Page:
Betty and Michael D. Wohl Veterans Legal Clinic (VLC) student 3L John Hubert’s case summary of Mayfield v. McDonough, 36 Vet. App. 251 (2023), appeared in the Veterans Law Journal, 2023, Vol. III, pages 26-31, a quarterly publication of the Court of Appeals for Veterans Claims Bar Association (CAVC).
His summary was of Mayfield v. McDonough, a case that involved a Board of Veterans’ Appeal decision that denied a request by a veteran’s surviving granddaughter to substitute herself in the veterans place to continue his benefits appeal after his death. The Veterans Law Journal provides recent case summaries of federal court cases impacting the field of veterans law, and are written by practicing veterans law attorneys. Hubert volunteered as a student contributor under the supervision of Professor Beth Kubala, Executive Director of the VLC.
“I mentioned to Professor Kubala that I wanted to get involved in academic-type writing regarding veterans law, and that’s when she told me that the Court of Appeals for Veterans Claims’ Bar Association puts out the Veterans Law Journal, which provides articles and case summaries,” said Hubert. “The case I was assigned, Mayfield, was mostly decided by the CAVC on principles of federal jurisdiction, administrative law, and veterans law, and CAVC refused to grant itself the power to review the propriety of a Reviewing Office’s denial of a request for substitution. Overall it was a positive experience that I really enjoyed, and I hope to have similar opportunities such as this in the future, and it is only an example of the kinds of experiences the clinic has allowed me to have.”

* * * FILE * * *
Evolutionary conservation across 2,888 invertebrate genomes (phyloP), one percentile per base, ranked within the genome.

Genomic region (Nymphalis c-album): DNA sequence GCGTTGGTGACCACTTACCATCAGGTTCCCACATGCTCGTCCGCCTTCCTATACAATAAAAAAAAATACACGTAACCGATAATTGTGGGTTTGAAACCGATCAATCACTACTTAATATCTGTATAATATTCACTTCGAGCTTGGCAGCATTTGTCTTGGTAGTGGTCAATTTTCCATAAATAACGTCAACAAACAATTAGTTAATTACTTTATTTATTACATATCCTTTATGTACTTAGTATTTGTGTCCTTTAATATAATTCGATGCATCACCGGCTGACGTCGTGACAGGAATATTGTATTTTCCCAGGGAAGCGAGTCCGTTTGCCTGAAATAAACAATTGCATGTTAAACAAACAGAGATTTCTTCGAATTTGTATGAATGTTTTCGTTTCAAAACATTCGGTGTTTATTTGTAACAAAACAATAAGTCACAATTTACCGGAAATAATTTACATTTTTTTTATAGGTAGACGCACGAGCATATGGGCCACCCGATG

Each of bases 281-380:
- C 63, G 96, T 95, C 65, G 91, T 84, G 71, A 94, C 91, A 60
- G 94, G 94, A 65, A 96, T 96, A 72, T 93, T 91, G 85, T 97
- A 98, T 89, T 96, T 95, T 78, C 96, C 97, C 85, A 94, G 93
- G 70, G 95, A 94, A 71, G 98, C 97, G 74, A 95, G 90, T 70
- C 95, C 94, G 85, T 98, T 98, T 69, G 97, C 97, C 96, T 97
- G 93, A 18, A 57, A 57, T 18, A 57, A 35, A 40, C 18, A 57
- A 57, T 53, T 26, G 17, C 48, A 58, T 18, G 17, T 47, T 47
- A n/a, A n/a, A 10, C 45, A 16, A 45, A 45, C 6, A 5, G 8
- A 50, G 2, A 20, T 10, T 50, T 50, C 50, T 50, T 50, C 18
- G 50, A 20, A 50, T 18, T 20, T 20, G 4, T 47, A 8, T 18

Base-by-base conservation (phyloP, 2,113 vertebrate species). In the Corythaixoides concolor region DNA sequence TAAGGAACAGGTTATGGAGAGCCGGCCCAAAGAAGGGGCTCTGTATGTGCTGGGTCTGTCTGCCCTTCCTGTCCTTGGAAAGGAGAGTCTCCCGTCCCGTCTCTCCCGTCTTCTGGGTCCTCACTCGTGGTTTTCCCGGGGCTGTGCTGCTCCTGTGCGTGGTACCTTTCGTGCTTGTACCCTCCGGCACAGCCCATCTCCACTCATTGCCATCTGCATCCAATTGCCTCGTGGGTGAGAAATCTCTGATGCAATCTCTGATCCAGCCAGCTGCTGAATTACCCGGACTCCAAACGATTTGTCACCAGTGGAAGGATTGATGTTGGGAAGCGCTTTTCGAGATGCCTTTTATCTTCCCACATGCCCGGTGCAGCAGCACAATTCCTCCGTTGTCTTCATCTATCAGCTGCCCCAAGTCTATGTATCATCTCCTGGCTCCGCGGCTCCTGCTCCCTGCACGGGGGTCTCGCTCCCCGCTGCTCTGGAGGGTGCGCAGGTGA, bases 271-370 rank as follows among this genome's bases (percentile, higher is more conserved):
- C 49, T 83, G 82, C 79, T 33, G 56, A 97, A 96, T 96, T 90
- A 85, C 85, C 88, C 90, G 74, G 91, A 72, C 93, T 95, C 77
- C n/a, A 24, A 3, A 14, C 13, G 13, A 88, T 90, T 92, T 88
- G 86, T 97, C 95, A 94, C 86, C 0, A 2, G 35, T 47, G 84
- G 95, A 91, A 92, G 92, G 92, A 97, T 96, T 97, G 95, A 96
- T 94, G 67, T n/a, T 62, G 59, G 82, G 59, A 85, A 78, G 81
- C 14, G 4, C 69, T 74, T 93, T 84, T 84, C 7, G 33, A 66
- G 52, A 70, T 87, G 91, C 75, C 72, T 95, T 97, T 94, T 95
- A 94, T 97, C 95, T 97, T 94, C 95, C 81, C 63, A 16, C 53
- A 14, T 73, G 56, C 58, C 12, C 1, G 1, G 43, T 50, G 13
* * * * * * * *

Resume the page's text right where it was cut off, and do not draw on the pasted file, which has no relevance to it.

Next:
“John voluntarily sought out this unique opportunity to contribute to the field of veterans law. He tackled a case involving a complex procedural issue and summarized it in a way that practicing attorneys can understand. John’s efforts directly impact the way veterans and their survivors navigate the benefits process. I’m very proud of his efforts and scholarly work,” says Kubala.
“The legal clinic at the College of Law is without a question what I am most proud, honored, and privileged to be a part of here at Syracuse,” said Hubert. “Working with Professor Kubala and the other students at the clinic has allowed me to grow professionally and personally in ways I never thought I would be able to, even strengthening my bond with one of my best friends who is an active-duty Marine.”